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December 15, 2019

Changed fortunes


December 15, 2019

For years, in fact for decades, Aung San Suu Kyi had stood as one of the world’s best-known defenders of human rights. Today, the tables have turned. Standing in the dock at the ICJ at The Hague, she has been attempting to defend the genocide of the Rohingya by the same Myanmar military which had kept her in detention till 2010 and against which her struggle had won her the Nobel Peace Prize. Suu Kyi has insisted there has been no genocide of the Rohingya and that it was merely an attempt to tackle militancy and put down an insurgency. The case of genocide had been brought against Myanmar and Suu Kyi by Gambia.

The facts are there for all to see. There is a reason why red carpets are no longer rolled out for the Myanmar leader and why she is looked at as a reviled figure unworthy of the respect and status as a hero she once enjoyed. We have seen since 2017 images of hundreds upon hundreds of Rohingya men, women and children escaping the Rakhine province in Myanmar and crossing the border mainly into Bangladesh to save their lives. Many made the crossing in perilous situations, facing downpour or seasonal rain and carrying small children or supporting the elderly. It is estimated that thousands of Rohingya have been killed in Rakhine to suppress what the military says is an 'anti-state' uprising. These people have also faced difficulty in other countries where many have suffered sickness and injury. Aid from the rest of the world has been slow to come in and now the provision by India that Muslims are not entitled to citizenship under the country’s amended law prevents the Rohingya from attempting to move towards Bangladesh’s western border.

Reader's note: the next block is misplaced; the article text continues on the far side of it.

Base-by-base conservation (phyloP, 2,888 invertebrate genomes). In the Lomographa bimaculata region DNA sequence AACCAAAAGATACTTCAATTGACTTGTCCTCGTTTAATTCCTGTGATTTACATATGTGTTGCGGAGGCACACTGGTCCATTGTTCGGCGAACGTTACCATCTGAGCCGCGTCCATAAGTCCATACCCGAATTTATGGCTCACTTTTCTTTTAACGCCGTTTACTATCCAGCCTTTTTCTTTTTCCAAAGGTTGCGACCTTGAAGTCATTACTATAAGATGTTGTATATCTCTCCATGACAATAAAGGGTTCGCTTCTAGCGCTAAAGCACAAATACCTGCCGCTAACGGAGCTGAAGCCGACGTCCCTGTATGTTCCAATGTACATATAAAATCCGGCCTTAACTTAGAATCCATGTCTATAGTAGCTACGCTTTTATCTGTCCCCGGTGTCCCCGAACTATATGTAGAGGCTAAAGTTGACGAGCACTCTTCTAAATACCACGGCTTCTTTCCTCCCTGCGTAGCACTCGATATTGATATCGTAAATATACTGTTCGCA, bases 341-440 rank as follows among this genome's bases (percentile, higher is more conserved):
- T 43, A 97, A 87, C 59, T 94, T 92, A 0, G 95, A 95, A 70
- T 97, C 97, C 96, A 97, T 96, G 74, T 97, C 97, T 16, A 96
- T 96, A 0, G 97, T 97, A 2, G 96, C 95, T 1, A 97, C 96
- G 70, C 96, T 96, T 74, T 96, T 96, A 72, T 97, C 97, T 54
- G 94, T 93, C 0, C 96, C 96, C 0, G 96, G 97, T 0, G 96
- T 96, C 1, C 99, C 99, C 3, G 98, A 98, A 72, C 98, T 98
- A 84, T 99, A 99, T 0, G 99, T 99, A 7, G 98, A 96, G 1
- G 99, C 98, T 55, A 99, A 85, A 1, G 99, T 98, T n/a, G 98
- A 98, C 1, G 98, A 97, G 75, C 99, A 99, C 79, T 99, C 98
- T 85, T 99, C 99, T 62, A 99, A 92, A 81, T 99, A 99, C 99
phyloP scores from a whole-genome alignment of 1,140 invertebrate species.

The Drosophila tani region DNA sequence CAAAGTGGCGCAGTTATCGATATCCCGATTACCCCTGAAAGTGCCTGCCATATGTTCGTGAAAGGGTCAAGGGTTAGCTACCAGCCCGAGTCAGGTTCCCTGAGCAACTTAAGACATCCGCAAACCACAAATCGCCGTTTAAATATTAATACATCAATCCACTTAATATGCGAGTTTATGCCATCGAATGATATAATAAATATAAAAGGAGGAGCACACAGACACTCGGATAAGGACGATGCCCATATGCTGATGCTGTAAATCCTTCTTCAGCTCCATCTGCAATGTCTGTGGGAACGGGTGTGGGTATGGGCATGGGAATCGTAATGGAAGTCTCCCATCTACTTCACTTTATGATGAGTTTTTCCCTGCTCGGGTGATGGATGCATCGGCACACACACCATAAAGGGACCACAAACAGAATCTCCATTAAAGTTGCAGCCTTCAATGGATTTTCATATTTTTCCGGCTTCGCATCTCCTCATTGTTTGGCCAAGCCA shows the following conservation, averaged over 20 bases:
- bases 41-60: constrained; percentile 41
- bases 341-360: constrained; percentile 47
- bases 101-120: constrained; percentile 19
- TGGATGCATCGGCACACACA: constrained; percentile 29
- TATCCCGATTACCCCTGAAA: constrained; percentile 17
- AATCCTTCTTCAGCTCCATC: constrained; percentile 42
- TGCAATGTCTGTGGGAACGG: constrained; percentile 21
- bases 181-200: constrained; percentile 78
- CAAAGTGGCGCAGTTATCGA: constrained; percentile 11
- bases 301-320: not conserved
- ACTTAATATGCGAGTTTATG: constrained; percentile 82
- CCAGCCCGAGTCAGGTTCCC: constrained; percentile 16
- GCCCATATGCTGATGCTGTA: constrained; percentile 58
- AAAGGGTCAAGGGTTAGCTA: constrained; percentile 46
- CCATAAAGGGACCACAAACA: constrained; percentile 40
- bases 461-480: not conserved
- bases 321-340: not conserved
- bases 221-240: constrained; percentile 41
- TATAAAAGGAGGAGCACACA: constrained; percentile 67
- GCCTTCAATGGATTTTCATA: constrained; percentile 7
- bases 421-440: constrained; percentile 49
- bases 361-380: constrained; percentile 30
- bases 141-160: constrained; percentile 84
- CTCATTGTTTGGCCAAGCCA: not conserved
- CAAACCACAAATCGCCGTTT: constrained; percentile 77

Their situation is a desperate one. China’s veto powers have protected Myanmar so far from international sanctions and are likely to continue doing so. Today Aung San Suu Kyi may be an isolated figure but her downfall does not help the Rohingya. They continue to live in misery. It should be the duty of nations around the world and perhaps especially Muslim countries to offer them aid and help them build a future away from the perilous situation that they live in today.

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